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Re: RC: Reply to rearing

I'm have very little experience with this, but I offer the following

I have been involved with two horses that reared. Had a half
quarter/half thoroughbred mare who would rear when we went by the
driveway to the barn. (This was in my younger "cowboy" days) <grin).  I
got really pissed about this and cut a two foot section of closet rod. 
Next time by she reared and I whacked her firmly between the ears with
the rod while she was in the air.  Went to her knees, got up, shook her
head and walked meekly on down the road and NEVER reared
again...couldn't GET her up under any circumstances.

Other one was a young horse...small. He would just rear on impulse in
the ring when he didn't like something. (Again in my younger days). I
got annoyed at his attitude and one day when he went up, I kicked my
feet out of the stirrups, rolled out of the saddle to the left and
pulled him over with the right rein.  Soon as he hit the ground, I sat
on his head so he couldn't get up......for half an hour....(or at least
three beers) <grin>  Again, never reared again....just pick up on the
rein and it was all over.

this is certainly not "natural horsemanship".  In my current enlightened
state, I would probably not use either of these solutions.  But on the
other hand, I try to stay away from horses with problems like this. I'm
too old to deal with this or get stomped on.  Horses with this problem
have had bad experiences in their life, were not taught proper ground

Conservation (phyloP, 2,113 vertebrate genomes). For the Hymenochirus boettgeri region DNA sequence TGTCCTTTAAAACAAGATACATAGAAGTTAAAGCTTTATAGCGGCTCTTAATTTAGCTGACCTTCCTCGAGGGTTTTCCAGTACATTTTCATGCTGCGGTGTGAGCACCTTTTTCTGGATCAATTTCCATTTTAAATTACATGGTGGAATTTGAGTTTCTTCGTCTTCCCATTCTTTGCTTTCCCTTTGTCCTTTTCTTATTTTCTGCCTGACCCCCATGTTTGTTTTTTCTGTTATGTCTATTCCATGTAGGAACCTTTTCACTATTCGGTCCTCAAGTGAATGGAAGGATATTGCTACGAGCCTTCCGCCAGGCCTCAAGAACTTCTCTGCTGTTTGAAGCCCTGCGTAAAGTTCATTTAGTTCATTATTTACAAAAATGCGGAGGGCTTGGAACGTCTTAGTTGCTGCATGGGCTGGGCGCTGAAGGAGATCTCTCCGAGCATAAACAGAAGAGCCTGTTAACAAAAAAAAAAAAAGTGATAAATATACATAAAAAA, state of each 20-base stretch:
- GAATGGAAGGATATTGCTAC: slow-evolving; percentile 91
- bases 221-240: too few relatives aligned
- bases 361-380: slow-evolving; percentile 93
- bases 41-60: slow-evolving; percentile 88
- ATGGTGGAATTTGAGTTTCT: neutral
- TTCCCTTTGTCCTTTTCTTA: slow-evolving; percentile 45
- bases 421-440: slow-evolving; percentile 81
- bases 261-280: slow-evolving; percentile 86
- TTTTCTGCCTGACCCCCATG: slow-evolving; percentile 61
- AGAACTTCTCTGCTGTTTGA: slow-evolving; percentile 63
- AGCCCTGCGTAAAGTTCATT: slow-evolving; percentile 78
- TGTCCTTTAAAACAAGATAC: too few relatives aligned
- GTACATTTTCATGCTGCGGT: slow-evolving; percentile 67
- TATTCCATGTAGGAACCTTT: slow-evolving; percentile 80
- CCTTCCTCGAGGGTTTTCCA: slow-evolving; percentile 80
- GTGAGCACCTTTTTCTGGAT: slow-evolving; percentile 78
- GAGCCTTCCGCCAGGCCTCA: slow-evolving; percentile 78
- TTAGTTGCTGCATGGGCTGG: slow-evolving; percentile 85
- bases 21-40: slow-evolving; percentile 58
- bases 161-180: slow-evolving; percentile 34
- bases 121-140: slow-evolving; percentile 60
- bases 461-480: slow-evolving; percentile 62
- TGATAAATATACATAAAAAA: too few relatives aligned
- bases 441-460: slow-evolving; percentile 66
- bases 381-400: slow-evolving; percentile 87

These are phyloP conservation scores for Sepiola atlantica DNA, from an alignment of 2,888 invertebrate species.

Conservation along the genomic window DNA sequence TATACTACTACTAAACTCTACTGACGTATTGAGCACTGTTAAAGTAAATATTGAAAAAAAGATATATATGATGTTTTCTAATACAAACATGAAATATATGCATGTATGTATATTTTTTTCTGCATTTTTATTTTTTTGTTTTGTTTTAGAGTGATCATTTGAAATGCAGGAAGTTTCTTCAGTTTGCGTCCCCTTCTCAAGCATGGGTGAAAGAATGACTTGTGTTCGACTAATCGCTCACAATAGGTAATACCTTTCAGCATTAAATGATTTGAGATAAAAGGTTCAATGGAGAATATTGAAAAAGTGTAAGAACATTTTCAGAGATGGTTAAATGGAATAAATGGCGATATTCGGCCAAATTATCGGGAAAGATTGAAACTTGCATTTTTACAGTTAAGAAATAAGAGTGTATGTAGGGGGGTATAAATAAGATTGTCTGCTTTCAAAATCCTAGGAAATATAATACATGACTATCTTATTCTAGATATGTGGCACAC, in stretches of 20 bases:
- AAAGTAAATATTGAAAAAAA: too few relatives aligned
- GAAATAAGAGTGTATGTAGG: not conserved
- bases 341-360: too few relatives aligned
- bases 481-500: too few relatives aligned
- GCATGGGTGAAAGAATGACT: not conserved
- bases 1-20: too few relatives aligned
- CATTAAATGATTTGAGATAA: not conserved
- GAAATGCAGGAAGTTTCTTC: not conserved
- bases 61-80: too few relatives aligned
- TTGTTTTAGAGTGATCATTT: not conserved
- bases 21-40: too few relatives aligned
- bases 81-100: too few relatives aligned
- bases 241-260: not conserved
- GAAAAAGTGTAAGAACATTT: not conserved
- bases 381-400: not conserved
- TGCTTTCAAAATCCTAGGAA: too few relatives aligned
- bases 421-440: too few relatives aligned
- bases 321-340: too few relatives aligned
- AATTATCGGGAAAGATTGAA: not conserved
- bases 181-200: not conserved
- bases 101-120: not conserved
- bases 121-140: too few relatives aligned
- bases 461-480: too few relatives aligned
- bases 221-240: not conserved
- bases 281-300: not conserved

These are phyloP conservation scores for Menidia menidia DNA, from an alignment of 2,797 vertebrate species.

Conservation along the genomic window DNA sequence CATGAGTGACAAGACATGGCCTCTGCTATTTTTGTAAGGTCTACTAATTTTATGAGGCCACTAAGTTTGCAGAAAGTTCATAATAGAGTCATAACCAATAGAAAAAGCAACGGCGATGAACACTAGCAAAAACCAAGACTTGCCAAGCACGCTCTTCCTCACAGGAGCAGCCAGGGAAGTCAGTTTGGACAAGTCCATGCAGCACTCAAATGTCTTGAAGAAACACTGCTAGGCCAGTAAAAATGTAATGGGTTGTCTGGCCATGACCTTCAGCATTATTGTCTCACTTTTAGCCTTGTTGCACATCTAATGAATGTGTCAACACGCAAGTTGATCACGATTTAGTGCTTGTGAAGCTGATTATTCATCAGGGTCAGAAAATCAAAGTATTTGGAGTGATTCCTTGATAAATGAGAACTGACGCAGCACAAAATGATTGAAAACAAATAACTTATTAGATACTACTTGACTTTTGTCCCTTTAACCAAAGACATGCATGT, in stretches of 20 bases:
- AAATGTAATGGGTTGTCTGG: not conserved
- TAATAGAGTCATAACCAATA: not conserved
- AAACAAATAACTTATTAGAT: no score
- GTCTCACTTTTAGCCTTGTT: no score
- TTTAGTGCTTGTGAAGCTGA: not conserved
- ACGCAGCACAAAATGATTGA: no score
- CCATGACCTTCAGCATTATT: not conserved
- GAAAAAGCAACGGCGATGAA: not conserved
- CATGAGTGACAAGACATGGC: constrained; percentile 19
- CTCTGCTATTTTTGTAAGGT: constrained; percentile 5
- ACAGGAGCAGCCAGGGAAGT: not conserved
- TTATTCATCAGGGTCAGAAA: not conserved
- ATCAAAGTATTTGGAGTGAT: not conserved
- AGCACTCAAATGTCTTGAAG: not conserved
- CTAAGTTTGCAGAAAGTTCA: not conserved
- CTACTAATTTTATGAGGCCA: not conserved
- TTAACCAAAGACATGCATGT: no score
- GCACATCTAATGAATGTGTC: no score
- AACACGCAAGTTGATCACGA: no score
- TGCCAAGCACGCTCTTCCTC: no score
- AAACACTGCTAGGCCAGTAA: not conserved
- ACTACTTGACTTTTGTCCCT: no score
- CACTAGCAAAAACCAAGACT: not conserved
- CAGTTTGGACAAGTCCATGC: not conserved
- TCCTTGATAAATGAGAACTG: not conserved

manners, or were born to be dog horse is worth getting hurt.
There are too many good ones out there.  In spite of my love for horses,
I understand that there are psychotic horses just like their are
psychotic people.  Unfortunately, we can't shoot the people.  (Think
Timothy McVeigh)

I have had numerous horses rear when teaching trailer loading. They will
rear to avoid the "go forward" into the trailer.  When that happens, you
go with them and just tear up their front legs below the knee with the
dressage whip.  Same as trying to go between you and the trailer. Only
takes a couple of times till they get over that and decide that's not an
option and look for something else....i.e.get on the trailer.

Whatever the solution, in my limited experience, you have to associate
"very bad things" happening with the rearing.  I am not a proponent of
"punishment".  I prefer to make it easy for the horse to do the right
thing.  However, this is an extremely dangerous problem, and needs to be
dealt with severely. Whatever you do, just be careful and don't get
hurt.  As John Lyons, says, first YOU must be safe.

Jim and Sun of Dimanche wrote:
> Ray O.
>    The endurance folks are better horsepeople than me,but since rearing is
> potentially so dangerous,I want to make a few observations.I think putting
> the go forward cue to a high-rearing horse may bring him higher and
> higher,just as the spur will send a backing horse faster backwards.When
> Chico rears on me,I YIELD,and we try again with some different approach
> after his feet are back on the ground.Is this conditioning him to rear?
> Maybe,but you are SCREWED,potentially with a crushed spinal cord, once
> they are up pawing at the sky and turning.All I do up there is lean
> forward , get out of the stirrups,and talk softly to him.There is said to
> be a technique where you take your feet out of the stirrups and drag him
> down in a heap with one rein,whilst neatly sliding off and stepping
> aside,avoiding all flailing legs and hoofs,and quickly sitting on his head
> to punish him.Hah! Maybe some Olympic gymnast,but not me.I am not getting
> in a fight with a Vertical Horse.I hope some of you have more to offer
> than this,but I think there's a lot to be said for knowing yer
> limitations.Smack 'em between the ears when they come up?
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Richard T. "Jim" Holland                 Phone:  (706) 258-2830
LANCONN, Inc.                            FAX:    (706) 632-1271
Three Creeks Farm			 INTERNET:
175 Hells Hollow Drive                   
Blue Ridge, GA 30513

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